In other words, it can help us see the people who were previously invisible, especially in modern life.

A developer at Google invented the plus code after learning that half the world’s population lives on unnamed roads.

Plus codes have been used to great effect in parts of India and Africa. With the code as an address, people can open bank accounts. They can register for services that people who live in a house with an address often take for granted. 

Redhorse is a field organizer for a grassroots nonprofit that’s trying to register Navajos to vote through these plus codes, called the Rural Utah Project. Thousands of people on the reservation have been registered since the project began in 2018. 

In the San Juan County government, Navajos votes are starting to make a difference. Since the 2018 election, a majority of the county commissioners are now Navajo.

“Navajos were underrepresented,” Redhorse said. “I decided to let Navajos know, we’re being walked on, we’re pushed aside.” 

She is often driving unnamed roads on the reservation, delivering blue cards with their plus codes to houses, and helping people register to vote. The signs are donated by Google. A typical address on the reservation is now: 7CMR+2M, Bluff, UT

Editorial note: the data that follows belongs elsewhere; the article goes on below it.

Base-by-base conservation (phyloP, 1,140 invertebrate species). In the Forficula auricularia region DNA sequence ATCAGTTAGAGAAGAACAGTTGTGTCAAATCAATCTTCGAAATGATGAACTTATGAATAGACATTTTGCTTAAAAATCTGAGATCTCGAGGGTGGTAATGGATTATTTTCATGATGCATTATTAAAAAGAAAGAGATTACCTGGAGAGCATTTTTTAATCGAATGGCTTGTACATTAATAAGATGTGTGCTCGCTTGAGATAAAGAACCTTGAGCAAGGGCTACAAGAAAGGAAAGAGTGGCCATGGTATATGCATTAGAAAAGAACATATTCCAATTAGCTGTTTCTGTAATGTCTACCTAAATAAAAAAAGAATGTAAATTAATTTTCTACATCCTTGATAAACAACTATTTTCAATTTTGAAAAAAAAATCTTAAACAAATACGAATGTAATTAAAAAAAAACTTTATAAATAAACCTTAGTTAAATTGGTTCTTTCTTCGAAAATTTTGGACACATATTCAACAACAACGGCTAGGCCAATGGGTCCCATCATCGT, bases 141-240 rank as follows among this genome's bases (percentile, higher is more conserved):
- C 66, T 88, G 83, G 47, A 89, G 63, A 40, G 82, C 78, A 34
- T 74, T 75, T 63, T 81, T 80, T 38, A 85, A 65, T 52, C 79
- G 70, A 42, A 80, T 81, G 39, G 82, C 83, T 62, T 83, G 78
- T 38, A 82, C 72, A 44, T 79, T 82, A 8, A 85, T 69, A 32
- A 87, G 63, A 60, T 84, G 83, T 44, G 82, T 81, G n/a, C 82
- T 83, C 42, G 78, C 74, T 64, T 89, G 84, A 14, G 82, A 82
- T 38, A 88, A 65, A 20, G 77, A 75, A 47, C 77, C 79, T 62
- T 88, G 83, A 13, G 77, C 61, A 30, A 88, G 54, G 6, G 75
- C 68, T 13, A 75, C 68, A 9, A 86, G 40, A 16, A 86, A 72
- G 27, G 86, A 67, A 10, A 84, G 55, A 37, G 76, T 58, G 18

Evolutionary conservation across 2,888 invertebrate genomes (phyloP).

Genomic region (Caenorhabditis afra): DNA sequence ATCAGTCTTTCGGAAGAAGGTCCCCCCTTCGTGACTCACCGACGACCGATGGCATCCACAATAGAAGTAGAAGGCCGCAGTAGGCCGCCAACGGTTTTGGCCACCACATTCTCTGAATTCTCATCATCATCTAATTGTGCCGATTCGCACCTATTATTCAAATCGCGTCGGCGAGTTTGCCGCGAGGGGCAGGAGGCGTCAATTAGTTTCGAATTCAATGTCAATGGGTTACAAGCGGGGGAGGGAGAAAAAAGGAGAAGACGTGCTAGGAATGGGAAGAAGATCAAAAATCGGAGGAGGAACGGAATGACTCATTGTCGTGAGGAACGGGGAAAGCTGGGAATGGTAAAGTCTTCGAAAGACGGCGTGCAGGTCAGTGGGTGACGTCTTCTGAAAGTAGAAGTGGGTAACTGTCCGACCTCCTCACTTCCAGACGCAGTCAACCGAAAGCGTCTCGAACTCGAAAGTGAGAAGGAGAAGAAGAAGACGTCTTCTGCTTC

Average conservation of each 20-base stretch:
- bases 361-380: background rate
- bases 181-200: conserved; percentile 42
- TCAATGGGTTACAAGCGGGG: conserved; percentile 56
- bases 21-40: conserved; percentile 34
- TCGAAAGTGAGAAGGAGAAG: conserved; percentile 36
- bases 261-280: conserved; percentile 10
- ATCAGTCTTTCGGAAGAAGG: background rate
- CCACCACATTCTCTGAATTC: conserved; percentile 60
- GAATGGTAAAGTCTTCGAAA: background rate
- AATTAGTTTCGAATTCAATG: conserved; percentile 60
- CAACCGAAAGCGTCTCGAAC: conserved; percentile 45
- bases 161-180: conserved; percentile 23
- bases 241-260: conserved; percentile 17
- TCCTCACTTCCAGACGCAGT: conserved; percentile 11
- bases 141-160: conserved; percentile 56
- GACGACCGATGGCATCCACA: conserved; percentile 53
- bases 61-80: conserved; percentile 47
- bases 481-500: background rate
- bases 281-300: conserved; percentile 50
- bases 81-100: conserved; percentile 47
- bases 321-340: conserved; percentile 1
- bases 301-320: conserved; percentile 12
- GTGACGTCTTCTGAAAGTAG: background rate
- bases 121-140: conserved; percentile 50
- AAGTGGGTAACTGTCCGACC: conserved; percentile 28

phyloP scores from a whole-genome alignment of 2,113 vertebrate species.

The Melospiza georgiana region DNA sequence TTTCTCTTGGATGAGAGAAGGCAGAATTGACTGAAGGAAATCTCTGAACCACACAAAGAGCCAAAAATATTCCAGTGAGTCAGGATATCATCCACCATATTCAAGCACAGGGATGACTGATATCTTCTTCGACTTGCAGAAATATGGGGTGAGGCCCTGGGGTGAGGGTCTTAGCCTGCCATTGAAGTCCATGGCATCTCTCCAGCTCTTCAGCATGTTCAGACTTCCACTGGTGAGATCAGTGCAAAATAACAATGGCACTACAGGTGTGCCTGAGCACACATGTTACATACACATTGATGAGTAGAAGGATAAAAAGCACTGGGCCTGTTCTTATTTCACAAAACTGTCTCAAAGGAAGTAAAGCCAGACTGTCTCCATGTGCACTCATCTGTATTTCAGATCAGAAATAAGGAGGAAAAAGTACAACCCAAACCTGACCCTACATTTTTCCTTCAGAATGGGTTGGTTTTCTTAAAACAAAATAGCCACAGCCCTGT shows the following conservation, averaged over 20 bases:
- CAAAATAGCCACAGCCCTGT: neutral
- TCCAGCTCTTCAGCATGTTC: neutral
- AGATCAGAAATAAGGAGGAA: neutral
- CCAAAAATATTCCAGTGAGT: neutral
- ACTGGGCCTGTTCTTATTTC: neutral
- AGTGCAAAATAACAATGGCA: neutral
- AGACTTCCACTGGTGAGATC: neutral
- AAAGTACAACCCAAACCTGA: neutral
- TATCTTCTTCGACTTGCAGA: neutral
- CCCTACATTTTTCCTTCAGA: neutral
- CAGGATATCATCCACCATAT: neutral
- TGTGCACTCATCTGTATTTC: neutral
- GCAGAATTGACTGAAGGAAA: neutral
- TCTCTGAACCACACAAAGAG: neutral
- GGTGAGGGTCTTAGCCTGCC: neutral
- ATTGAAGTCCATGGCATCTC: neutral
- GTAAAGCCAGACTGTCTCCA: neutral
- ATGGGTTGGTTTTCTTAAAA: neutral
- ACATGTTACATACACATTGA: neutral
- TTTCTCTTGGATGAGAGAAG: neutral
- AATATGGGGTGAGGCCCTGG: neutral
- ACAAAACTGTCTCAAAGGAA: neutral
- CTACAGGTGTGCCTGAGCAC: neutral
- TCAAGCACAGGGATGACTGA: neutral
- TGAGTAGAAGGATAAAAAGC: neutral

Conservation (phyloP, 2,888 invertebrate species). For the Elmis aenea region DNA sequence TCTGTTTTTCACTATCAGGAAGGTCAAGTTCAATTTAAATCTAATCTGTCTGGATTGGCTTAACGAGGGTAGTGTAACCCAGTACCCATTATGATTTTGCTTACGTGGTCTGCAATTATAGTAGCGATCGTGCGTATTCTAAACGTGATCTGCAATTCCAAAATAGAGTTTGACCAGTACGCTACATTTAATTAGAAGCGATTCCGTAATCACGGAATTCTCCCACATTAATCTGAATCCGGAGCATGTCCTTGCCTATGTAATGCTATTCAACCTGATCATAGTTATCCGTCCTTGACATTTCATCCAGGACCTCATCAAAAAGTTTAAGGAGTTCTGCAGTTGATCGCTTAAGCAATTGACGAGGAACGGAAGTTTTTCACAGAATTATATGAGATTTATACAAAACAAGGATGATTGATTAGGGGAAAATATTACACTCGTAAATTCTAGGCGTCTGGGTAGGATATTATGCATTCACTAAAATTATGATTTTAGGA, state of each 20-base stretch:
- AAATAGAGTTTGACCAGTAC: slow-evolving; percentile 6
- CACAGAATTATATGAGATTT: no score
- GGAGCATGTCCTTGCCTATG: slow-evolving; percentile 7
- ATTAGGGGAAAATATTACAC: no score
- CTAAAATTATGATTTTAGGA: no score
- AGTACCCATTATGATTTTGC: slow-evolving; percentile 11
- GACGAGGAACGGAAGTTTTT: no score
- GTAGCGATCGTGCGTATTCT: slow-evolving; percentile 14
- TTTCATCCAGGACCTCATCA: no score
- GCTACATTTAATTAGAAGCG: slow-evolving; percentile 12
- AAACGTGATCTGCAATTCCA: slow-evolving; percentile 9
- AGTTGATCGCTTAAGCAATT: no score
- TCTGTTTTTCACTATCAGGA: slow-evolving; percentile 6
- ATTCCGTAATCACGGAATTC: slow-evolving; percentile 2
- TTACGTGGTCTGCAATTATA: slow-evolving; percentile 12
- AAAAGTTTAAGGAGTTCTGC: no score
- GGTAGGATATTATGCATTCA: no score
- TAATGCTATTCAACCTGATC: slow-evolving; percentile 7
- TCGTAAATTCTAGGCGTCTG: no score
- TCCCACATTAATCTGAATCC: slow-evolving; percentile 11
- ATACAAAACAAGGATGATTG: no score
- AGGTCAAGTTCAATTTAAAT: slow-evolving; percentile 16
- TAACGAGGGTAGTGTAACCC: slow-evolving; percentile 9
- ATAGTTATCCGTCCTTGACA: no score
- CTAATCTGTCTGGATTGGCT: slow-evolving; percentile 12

On the shoulders of Utah women from the past

One of Utah’s greatest advocates for American Indian voting rights, a Lankton-Sioux woman named Zitkála-Šá, crisscrossed the country in the early 1900s to bring Native Americans together.

Zitkála-Šá was especially interested in protecting native peoples’ land rights, and changing the U.S. government’s overall attitude toward them. 

She pioneered multiple creative ways to do it. A talented violinist, she created an opera with a musician at Brigham Young University called the “Sun Dance Opera,” to introduce white audiences to a sacred Native American tradition. She wrote stories for Harpers and The Atlantic Monthly, showcasing the beautiful, beating heart of Indian culture and life. And she gave powerful public speeches about the rights of native peoples. 

“Zitkála-Šá was at the forefront of saying, ‘We are human. We play the violin like you. We sing like you. We have a way of spiritually connecting like you,’” said Farina King, a historian at Northeastern State University in Oklahoma.

Zitkála-Šá worked to pass the Indian Citizenship Act in 1924, aided by the tens of thousands of American Indians who fought during World War I without the benefits of U.S. citizenship. She was part of a generation of American Indian activists who worked their whole lives to try to change the whole country’s treatment of them.